Optimal Therapy for RA More Likely Under Rheumatologist Care

Alice Goodman

November 14, 2012

WASHINGTON — In 2009, 10% of Medicare patients received steroids as their sole treatment for rheumatoid arthritis (RA), instead of the recommended disease-modifying antirheumatic drugs (DMARDs), according to a new study.

These patients who received suboptimal therapy were more likely to be low income and to have been treated by a practitioner who was not a rheumatologist.

"Access to a rheumatologist was the single strongest predictor of DMARD use. Medicare recipients who did not have access to a rheumatologist were more likely to be treated with steroids alone, which is not recommended therapy. This study suggests that it is important to track the use of DMARDs as a performance measure in Medicare recipients," said study coauthor Jinoos Yazdany, MD, assistant professor at the University of California, San Francisco.

"This information may be useful to payers and health systems seeking to improve performance on quality measures for RA," she added.

"Improving quality of healthcare and removing disparities is important. Equity is one of the key components of quality care," Dr. Yazdany noted a press conference here at ACR 2012.

To achieve these goals, the investigators tracked the use of DMARDs (recommended in current American College of Rheumatology guidelines) and steroid therapy in a random sample of Medicare beneficiaries with RA. In that cohort, 7974 were treated with a DMARD; of those not treated with a DMARD, 824 (about 10%) received at least 6 months of steroids as the sole therapy for RA.

The patients who received only steroids were more likely to be 85 years and older than 65 to 69 years (17% vs 7%), and were more likely to have a low than a high income (13% vs 9%). The strongest predictor of steroid-only treatment for RA was access to a rheumatologist; only 6% of patients treated by a rheumatologist received steroids alone, compared with 16% of patients treated by other practitioners.

There was a strong association between steroid-only therapy and more inpatient admissions and comorbidities, Dr. Yazdany said.

"Patients with multiple risk factors — that is, low income, older age, and no contact with a rheumatologist — fared worse in terms of receiving recommended treatment," she said.

The same group of investigators conducted a study of a random sample of RA patients who received low-income subsidies through Medicare Part D. They found that subsidized patients were more likely to use biologics than those affected by the coverage gap in Part D who faced higher costs (i.e., the "doughnut hole"). This suggests that the coverage gap prevents patients who face substantial cost-sharing from accessing biologics through Part D.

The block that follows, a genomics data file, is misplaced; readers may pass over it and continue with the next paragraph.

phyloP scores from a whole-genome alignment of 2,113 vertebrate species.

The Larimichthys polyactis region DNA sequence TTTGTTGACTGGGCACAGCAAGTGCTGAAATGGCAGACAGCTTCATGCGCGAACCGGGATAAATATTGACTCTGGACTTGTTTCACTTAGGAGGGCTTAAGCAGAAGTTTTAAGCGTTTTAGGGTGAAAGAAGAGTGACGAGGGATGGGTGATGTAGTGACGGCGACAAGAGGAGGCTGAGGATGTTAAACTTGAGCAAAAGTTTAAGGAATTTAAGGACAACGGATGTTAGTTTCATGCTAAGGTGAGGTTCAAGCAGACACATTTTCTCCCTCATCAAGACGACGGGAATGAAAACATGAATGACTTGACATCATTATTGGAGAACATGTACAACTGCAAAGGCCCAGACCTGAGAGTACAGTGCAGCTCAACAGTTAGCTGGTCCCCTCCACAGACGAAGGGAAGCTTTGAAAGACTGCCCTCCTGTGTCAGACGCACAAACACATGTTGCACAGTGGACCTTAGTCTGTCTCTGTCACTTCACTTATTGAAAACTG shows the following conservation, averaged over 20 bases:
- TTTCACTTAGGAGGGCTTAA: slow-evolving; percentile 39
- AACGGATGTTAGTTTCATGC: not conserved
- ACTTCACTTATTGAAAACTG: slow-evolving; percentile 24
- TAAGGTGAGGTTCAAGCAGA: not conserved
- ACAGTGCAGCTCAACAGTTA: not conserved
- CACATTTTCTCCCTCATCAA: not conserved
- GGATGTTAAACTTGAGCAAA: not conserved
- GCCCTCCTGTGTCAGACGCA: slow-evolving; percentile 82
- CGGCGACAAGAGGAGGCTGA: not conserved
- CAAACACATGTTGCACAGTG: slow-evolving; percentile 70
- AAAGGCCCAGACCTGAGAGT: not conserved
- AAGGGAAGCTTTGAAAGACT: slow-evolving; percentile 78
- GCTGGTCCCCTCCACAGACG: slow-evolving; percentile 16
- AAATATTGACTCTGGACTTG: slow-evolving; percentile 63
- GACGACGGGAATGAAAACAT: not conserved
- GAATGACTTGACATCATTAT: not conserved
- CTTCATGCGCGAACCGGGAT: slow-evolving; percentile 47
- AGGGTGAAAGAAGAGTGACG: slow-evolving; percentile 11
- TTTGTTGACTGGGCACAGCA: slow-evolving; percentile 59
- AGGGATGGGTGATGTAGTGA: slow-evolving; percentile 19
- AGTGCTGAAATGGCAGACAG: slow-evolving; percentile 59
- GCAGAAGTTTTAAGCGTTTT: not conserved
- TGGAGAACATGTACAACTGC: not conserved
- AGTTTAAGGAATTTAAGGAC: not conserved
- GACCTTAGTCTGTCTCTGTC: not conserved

"There are no generic equivalents of biologics, and 100% of RA patients will reach the doughnut hole. However, low-income patients receive a subsidy to fill the doughnut hole and are not exposed to cost-sharing for Part D. We compared the population who faced the doughnut hole with those who received a low-income subsidy," Dr. Yazdany explained.

Of the 5808 Medicare recipients with prescription coverage in 2009, 679 (12%) used biologic DMARDs, 5129 (88%) used nonbiologic DMARDs, and 1414 (24%) received a low-income subsidy. More biologic DMARD users received a low-income subsidy under Part D than nonbiologic users (44% vs 22%).

Dr. Yazdany said that the Affordable Care Act will eliminate the doughnut hole by 2020, and Part D will shift coinsurance so that patients will be responsible for 25% of drug costs until they reach the "catastrophic" level of $4000 per year.

"Our analysis suggests that patients will fare about the same as with the doughnut hole. We will still have a problem. We have to figure out how to pay for these expensive drugs," she noted.

Chris Tonner, MD, from the University of California, San Francisco, presented both sets of results at the meeting.

The moderator of the press conference, Kelly Weselman, MD, a rheumatologist at WellStar Rheumatology in Atlanta, Georgia, said such issues are common. "I see this every day in my practice, where choice of therapy is driven by financial considerations. These studies can be used to guide policy makers as we move forward."

"It is interesting that access to a rheumatologist drives the use of DMARDs and the nonuse of steroids as sole therapy for RA," Dr. Weselman added. "Rheumatologists do a better job of educating patients because they have more knowledge about the recommended medications. If a patient is prescribed a drug by a primary care physician who is not comfortable with antirheumatic drugs, the patient is less likely to use it," she said.

Dr. Yazdany and Dr. Tonner have disclosed no relevant financial relationships. Dr. Weselman reports participating in the Sunstone Study, funded by Genentech, for the postmarketing surveillance of rituximab in RA patients.

ACR 2012: Abstract 2559 presented November 14, 2012; Abstract 2464 presented November 13, 2012.